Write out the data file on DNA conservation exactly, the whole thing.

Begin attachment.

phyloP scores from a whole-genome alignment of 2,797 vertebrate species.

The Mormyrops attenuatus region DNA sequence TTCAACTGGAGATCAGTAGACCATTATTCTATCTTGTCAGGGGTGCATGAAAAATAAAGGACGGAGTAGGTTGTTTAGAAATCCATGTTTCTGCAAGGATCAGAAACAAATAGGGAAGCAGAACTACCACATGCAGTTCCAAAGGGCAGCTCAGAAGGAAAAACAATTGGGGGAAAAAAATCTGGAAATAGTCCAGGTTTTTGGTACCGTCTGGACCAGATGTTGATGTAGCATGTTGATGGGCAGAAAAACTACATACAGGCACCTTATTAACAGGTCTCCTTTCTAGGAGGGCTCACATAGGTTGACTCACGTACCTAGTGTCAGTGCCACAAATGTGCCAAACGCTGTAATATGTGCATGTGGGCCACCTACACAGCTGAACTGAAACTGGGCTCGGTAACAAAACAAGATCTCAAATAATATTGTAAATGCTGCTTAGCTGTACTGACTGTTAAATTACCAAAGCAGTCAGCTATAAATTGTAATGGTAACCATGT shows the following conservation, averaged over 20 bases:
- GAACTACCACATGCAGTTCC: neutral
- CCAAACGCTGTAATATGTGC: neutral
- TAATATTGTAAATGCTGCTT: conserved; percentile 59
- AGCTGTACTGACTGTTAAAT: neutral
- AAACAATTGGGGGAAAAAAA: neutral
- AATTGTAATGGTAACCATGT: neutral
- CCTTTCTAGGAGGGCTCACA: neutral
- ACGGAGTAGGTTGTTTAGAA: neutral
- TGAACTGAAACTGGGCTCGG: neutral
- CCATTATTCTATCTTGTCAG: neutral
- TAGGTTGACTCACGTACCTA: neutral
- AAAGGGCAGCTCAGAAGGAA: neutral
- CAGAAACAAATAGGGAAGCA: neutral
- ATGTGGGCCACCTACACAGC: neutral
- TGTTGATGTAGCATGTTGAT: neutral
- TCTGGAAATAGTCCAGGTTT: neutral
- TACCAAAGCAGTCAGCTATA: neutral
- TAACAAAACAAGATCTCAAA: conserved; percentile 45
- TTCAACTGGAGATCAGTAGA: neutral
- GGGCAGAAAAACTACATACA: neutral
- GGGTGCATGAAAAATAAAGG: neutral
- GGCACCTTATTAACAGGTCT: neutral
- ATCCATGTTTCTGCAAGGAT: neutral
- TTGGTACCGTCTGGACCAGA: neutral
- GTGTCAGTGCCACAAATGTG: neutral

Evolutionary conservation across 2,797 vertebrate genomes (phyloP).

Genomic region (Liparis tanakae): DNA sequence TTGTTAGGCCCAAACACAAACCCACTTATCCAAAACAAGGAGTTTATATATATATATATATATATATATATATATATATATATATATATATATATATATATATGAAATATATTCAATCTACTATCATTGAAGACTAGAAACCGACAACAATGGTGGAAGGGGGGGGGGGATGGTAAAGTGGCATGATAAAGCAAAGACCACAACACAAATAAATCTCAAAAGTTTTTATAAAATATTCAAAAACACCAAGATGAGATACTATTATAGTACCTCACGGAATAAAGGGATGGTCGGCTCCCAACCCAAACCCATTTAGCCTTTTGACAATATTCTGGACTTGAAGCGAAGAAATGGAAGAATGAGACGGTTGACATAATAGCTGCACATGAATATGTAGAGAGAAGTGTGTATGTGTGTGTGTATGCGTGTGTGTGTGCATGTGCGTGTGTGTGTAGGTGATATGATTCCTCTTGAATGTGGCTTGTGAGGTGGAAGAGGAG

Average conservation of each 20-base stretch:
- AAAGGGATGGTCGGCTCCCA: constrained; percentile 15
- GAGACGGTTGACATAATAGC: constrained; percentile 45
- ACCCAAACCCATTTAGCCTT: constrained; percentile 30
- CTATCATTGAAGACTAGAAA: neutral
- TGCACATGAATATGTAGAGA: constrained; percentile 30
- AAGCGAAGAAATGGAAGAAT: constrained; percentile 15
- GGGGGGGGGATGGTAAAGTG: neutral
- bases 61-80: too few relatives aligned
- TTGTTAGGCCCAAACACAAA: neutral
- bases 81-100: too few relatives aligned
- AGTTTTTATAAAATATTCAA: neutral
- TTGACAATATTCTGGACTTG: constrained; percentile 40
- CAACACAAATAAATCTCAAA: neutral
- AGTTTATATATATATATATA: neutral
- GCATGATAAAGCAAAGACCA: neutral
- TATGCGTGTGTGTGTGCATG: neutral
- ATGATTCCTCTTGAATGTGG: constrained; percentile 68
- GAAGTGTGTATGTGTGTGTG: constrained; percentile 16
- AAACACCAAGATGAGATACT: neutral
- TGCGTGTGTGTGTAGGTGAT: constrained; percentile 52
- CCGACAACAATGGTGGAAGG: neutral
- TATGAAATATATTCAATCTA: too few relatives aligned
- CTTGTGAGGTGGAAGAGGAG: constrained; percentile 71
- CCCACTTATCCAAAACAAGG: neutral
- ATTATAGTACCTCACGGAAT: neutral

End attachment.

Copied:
phyloP scores from a whole-genome alignment of 2,797 vertebrate species.

The Mormyrops attenuatus region DNA sequence TTCAACTGGAGATCAGTAGACCATTATTCTATCTTGTCAGGGGTGCATGAAAAATAAAGGACGGAGTAGGTTGTTTAGAAATCCATGTTTCTGCAAGGATCAGAAACAAATAGGGAAGCAGAACTACCACATGCAGTTCCAAAGGGCAGCTCAGAAGGAAAAACAATTGGGGGAAAAAAATCTGGAAATAGTCCAGGTTTTTGGTACCGTCTGGACCAGATGTTGATGTAGCATGTTGATGGGCAGAAAAACTACATACAGGCACCTTATTAACAGGTCTCCTTTCTAGGAGGGCTCACATAGGTTGACTCACGTACCTAGTGTCAGTGCCACAAATGTGCCAAACGCTGTAATATGTGCATGTGGGCCACCTACACAGCTGAACTGAAACTGGGCTCGGTAACAAAACAAGATCTCAAATAATATTGTAAATGCTGCTTAGCTGTACTGACTGTTAAATTACCAAAGCAGTCAGCTATAAATTGTAATGGTAACCATGT shows the following conservation, averaged over 20 bases:
- GAACTACCACATGCAGTTCC: neutral
- CCAAACGCTGTAATATGTGC: neutral
- TAATATTGTAAATGCTGCTT: conserved; percentile 59
- AGCTGTACTGACTGTTAAAT: neutral
- AAACAATTGGGGGAAAAAAA: neutral
- AATTGTAATGGTAACCATGT: neutral
- CCTTTCTAGGAGGGCTCACA: neutral
- ACGGAGTAGGTTGTTTAGAA: neutral
- TGAACTGAAACTGGGCTCGG: neutral
- CCATTATTCTATCTTGTCAG: neutral
- TAGGTTGACTCACGTACCTA: neutral
- AAAGGGCAGCTCAGAAGGAA: neutral
- CAGAAACAAATAGGGAAGCA: neutral
- ATGTGGGCCACCTACACAGC: neutral
- TGTTGATGTAGCATGTTGAT: neutral
- TCTGGAAATAGTCCAGGTTT: neutral
- TACCAAAGCAGTCAGCTATA: neutral
- TAACAAAACAAGATCTCAAA: conserved; percentile 45
- TTCAACTGGAGATCAGTAGA: neutral
- GGGCAGAAAAACTACATACA: neutral
- GGGTGCATGAAAAATAAAGG: neutral
- GGCACCTTATTAACAGGTCT: neutral
- ATCCATGTTTCTGCAAGGAT: neutral
- TTGGTACCGTCTGGACCAGA: neutral
- GTGTCAGTGCCACAAATGTG: neutral

Evolutionary conservation across 2,797 vertebrate genomes (phyloP).

Genomic region (Liparis tanakae): DNA sequence TTGTTAGGCCCAAACACAAACCCACTTATCCAAAACAAGGAGTTTATATATATATATATATATATATATATATATATATATATATATATATATATATATATATGAAATATATTCAATCTACTATCATTGAAGACTAGAAACCGACAACAATGGTGGAAGGGGGGGGGGGATGGTAAAGTGGCATGATAAAGCAAAGACCACAACACAAATAAATCTCAAAAGTTTTTATAAAATATTCAAAAACACCAAGATGAGATACTATTATAGTACCTCACGGAATAAAGGGATGGTCGGCTCCCAACCCAAACCCATTTAGCCTTTTGACAATATTCTGGACTTGAAGCGAAGAAATGGAAGAATGAGACGGTTGACATAATAGCTGCACATGAATATGTAGAGAGAAGTGTGTATGTGTGTGTGTATGCGTGTGTGTGTGCATGTGCGTGTGTGTGTAGGTGATATGATTCCTCTTGAATGTGGCTTGTGAGGTGGAAGAGGAG

Average conservation of each 20-base stretch:
- AAAGGGATGGTCGGCTCCCA: constrained; percentile 15
- GAGACGGTTGACATAATAGC: constrained; percentile 45
- ACCCAAACCCATTTAGCCTT: constrained; percentile 30
- CTATCATTGAAGACTAGAAA: neutral
- TGCACATGAATATGTAGAGA: constrained; percentile 30
- AAGCGAAGAAATGGAAGAAT: constrained; percentile 15
- GGGGGGGGGATGGTAAAGTG: neutral
- bases 61-80: too few relatives aligned
- TTGTTAGGCCCAAACACAAA: neutral
- bases 81-100: too few relatives aligned
- AGTTTTTATAAAATATTCAA: neutral
- TTGACAATATTCTGGACTTG: constrained; percentile 40
- CAACACAAATAAATCTCAAA: neutral
- AGTTTATATATATATATATA: neutral
- GCATGATAAAGCAAAGACCA: neutral
- TATGCGTGTGTGTGTGCATG: neutral
- ATGATTCCTCTTGAATGTGG: constrained; percentile 68
- GAAGTGTGTATGTGTGTGTG: constrained; percentile 16
- AAACACCAAGATGAGATACT: neutral
- TGCGTGTGTGTGTAGGTGAT: constrained; percentile 52
- CCGACAACAATGGTGGAAGG: neutral
- TATGAAATATATTCAATCTA: too few relatives aligned
- CTTGTGAGGTGGAAGAGGAG: constrained; percentile 71
- CCCACTTATCCAAAACAAGG: neutral
- ATTATAGTACCTCACGGAAT: neutral